When CERN’s LHC collider begins operation, it will be the most powerful machine of its type in the world, providing research facilities for thousands of researchers from all over the globe.
The computing capacity required for analysing the data generated by these big LHC experiments will be several orders of magnitude greater than that used by current experiments at CERN, itself already substantial. Satisfying this vast data-processing appetite will require the integrated use of computing facilities installed at several research centres across Europe, the US and Asia.
During the last two years the Models of Networked Analysis at Regional Centres for LHC Experiments (MONARC) project, supported by a number of institutes participating in the LHC programme, has been developing and evaluating models for LHC computing. MONARC has also developed tools for simulating the behaviour of such models when implemented in a wide-area distributed computing environment. This requirement arrived on the scene at the same time as a growing awareness that major new projects in science and technology need matching computer support and access to resources worldwide.
In the 1970s and 1980s the Internet grew up as a network of computer networks, each established to service specific communities and each with a heavy commitment to data processing.
In the late 1980s the World Wide Web was invented at CERN to enable particle physicists scattered all over the globe to access information and participate actively in their research projects directly from their home institutes. The amazing synergy of the Internet, the boom in personal computing and the growth of the Web grips the whole world in today’s dot.com lifestyle.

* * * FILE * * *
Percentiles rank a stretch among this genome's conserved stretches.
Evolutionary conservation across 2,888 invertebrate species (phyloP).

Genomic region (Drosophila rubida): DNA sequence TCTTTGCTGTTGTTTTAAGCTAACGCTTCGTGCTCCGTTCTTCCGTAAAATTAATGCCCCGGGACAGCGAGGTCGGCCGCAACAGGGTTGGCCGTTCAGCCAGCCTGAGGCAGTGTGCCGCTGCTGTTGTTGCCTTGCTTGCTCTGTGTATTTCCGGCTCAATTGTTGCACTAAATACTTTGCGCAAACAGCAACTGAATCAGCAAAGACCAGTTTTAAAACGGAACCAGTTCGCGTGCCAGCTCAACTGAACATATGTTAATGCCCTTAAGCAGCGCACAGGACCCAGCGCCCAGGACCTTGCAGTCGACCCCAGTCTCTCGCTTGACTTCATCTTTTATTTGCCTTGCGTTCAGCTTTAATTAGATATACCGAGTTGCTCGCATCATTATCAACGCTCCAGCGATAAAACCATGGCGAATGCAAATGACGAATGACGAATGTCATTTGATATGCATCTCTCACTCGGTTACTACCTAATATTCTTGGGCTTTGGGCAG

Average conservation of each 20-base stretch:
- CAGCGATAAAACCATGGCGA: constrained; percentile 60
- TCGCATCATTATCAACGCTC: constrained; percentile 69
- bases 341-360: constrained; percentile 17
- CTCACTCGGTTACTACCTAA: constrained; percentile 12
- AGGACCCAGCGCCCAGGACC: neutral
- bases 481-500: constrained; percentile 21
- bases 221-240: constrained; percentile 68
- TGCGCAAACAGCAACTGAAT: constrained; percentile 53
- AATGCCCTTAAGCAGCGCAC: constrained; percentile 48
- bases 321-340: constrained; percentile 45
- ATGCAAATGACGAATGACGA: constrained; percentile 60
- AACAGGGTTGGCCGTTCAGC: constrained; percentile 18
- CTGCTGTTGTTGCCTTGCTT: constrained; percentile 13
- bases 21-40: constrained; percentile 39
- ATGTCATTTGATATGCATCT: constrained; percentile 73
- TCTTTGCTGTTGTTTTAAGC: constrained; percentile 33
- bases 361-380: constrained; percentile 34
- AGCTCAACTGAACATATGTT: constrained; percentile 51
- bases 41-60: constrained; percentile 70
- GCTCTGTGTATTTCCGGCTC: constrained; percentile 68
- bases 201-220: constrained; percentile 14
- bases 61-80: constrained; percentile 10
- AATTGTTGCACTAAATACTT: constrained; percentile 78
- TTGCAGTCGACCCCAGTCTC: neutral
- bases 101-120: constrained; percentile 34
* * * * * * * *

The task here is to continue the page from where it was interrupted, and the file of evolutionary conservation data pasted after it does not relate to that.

Internet, Web, what next?
However, the Web is not the end of the line. New thinking for the millennium, summarized in a milestone book entitled The Grid by Ian Foster of Argonne and Carl Kesselman of the Information Sciences Institute of the University of Southern California, aims to develop new software (“middleware”) to handle computations spanning widely distributed computational and information resources – from supercomputers to individual PCs.
Just as a grid for electric power supply brings watts to the wallplug in a way that is completely transparent to the end user, so the new data Grid will do the same for information.
Each of the major LHC experiments – ATLAS, CMS and ALICE – is estimated to require computer power equivalent to 40,000 of today’s PCs. Adding LHCb to the equation gives a total equivalent of 140,000 PCs, and this is only for day 1 of the LHC.
Within about a year this demand will have grown by 30%. The demand for data storage is equally impressive, calling for some several thousand terabytes – more information than is contained in the combined telephone directories for the populations of millions of planets. With users across the globe, this represents a new challenge in distributed computing. For the LHC, each experiment will have its own central computer and data storage facilities at CERN, but these have to be integrated with regional computing centres accessed by the researchers from their home institutes.
CERN serves as Grid testbed
As a milestone en route to this panorama, an interim solution is being developed, with a central facility at CERN complemented by five or six regional centres and several smaller ones, so that computing can ultimately be carried out on a cluster in the user’s research department. To see whether this proposed model is on the right track, a testbed is to be implemented using realistic data.
Several nations have launched new Grid-oriented initiatives – in the US by NASA and the National Science Foundation, while in Europe particle physics provides a natural focus for work in, among others, the UK, France, Italy and Holland. Other areas of science, such as Earth observation and bioinformatics, are also on board. In Europe, European Commission funding is being sought to underwrite this major effort to propel computing into a new orbit.